Lapis Lazuli and Malachite d20s

Lapis Lazuli and Malachite d20s

$84.00

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Product Description

Lapis Lazuli and Malachite d20s with Electrum InlayThis project has been around for quite some time as we have been looking for a way to offer semi precious stone dice that could stand up to the rigors of play. We don’t make shelf queens. Our dice are made to game and we back that up with a life time warranty. Most semi precious stone dice proved to chip easily and wouldn’t hold up to regular use. That’s no bueno.

So how did we get around stones natural propensity to chip? Simple we cheated. This new line of dice have been crafted from semi precious stone set in a resin matrix. The end result is flawless in execution, beauty, gameability (if that’s not a word, it is now). By binding the ground semi precious stone in a resin matrix, it adds a toughness to the resulting die that unaltered stone just doesn’t have while retaining all the visual properties and heft of the original stone.

king tut's death mask

King Tutankhamun’s Death Mask: The Unredacted

These particular dice are made from a blend of Lapis Lazuli and Malachite and inlaid with Electrum. First mined around 7,000 B.C., Lapis Lazuil’s deep blue coloration was the very first blue pigment known to man. Artists from Ancient Egypt to the Renaissance prized it’s Ultramarine blue color. That name comes from the Latin ultramarinus, which translates, “beyond the sea”, owing to the pigment being imported from Afghani mines during the 14th and 15th centuries by Italian traders. This made Lapis Lazuli highly sought after and demanded correspondingly high prices. Artists reserved this bluest of pigments for their best works and it was commonly used to depict the robes of angles or the Virgin Mary. Where as the Ancient Egyptians used the stone to adorn the tombs of Pharaohs. Fun fact, Lapis Lazuli smells faintly of acrid sulfur when worked not too dissimilar from asphalt.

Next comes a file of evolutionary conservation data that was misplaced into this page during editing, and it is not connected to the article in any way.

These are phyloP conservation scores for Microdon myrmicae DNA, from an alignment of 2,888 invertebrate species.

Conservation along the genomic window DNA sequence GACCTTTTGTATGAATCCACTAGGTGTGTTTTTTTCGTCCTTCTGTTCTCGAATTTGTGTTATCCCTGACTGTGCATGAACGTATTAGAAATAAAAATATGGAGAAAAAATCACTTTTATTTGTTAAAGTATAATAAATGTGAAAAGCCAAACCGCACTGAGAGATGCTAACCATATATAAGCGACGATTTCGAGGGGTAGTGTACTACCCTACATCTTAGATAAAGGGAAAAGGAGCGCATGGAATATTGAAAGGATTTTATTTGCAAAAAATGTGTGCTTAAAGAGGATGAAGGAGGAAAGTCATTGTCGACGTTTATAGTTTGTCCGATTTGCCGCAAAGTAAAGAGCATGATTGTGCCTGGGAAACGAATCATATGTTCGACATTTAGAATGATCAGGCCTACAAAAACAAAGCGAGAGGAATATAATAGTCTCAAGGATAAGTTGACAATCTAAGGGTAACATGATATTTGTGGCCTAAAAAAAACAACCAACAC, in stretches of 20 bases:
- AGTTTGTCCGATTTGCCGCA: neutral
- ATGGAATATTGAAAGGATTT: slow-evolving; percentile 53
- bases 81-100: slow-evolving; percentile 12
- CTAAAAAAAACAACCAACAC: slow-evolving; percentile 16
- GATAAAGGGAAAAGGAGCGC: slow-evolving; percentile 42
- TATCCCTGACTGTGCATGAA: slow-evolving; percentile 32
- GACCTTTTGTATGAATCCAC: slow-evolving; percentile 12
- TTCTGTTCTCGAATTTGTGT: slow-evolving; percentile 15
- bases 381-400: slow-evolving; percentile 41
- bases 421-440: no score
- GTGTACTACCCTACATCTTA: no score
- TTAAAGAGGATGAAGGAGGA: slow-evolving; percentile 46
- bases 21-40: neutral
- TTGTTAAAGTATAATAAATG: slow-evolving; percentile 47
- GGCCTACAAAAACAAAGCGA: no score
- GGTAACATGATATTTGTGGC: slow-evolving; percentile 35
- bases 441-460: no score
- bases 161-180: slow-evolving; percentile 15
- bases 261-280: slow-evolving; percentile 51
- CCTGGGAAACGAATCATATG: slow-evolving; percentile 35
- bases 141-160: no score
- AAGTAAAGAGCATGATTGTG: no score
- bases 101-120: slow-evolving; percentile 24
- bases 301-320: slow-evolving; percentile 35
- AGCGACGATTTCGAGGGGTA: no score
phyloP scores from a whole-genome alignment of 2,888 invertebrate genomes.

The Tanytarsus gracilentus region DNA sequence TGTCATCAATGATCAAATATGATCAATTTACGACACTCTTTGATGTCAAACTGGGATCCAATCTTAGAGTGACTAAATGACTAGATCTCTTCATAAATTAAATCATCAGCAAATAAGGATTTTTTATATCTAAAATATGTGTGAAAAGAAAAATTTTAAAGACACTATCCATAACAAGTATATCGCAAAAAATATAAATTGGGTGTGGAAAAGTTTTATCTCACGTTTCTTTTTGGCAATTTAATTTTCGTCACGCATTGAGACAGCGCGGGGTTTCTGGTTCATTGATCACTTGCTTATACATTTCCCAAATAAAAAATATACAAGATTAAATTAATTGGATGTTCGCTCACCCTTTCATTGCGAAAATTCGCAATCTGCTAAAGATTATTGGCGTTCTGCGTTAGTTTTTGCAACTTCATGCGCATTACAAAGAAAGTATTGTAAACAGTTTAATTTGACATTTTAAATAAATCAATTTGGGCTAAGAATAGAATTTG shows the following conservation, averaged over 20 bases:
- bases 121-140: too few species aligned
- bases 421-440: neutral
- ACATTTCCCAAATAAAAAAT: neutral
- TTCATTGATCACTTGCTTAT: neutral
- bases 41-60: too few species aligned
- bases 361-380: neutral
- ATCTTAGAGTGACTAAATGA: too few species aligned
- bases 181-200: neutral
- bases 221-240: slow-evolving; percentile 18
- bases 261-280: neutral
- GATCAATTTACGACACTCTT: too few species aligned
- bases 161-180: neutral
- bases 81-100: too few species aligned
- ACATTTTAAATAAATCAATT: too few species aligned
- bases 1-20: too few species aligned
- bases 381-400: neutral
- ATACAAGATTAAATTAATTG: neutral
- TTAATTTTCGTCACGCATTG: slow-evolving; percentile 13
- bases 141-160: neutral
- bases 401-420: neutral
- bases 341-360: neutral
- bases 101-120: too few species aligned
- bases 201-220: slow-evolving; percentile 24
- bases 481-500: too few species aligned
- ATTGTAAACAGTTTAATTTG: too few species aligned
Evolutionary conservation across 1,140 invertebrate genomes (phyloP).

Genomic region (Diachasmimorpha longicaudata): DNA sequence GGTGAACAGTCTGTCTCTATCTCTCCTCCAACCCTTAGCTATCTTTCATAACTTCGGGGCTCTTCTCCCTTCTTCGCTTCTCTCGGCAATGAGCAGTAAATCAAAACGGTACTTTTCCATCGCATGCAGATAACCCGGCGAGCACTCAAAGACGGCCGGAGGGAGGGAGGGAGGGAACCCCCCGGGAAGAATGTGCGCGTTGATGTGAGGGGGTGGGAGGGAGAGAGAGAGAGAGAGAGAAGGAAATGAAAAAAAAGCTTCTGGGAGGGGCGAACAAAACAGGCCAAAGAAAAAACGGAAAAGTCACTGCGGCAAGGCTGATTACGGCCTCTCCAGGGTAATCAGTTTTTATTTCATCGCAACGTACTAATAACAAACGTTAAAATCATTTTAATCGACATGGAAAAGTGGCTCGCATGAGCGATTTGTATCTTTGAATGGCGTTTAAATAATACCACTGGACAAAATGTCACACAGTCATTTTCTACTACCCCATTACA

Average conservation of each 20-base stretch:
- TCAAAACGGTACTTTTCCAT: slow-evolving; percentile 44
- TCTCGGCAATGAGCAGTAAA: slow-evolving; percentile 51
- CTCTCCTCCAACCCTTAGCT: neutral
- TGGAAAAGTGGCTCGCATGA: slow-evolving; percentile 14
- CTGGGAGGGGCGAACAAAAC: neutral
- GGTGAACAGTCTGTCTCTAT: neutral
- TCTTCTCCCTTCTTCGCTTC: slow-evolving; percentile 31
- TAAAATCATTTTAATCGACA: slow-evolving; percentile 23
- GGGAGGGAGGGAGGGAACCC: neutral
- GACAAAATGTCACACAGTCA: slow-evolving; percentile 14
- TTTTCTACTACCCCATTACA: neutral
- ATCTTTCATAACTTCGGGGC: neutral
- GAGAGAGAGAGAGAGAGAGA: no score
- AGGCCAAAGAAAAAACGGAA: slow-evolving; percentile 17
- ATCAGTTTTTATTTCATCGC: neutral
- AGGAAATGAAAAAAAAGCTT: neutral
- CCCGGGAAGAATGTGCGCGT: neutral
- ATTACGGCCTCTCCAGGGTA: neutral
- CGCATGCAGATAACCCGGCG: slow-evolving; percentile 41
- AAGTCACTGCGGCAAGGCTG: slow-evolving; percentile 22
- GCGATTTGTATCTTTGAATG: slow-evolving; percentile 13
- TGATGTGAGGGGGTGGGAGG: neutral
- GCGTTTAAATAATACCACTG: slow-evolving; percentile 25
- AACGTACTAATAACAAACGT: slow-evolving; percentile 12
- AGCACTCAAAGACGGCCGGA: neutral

Neoclassical vase veneered in malachite in the Hermitage Museum, St Petersburg

Neoclassical vase veneered in malachite in the Hermitage Museum, St Petersburg: Wikipedia

Malachite has been mined since the 3rd millennium B.C. and smelted for its copper content. That copper is what gives Malachite its noted green coloration. Ancient Egyptians associated its green color, known to them as wadj, with rebirth and fertility. They believed that the afterlife contained an eternal paradise know as the “Field of Malachite”.  Malachite, like Lapis Lazuli, has been used as a pigment since antiquity, though it has more recently been replaced by its synthetic counterpart.

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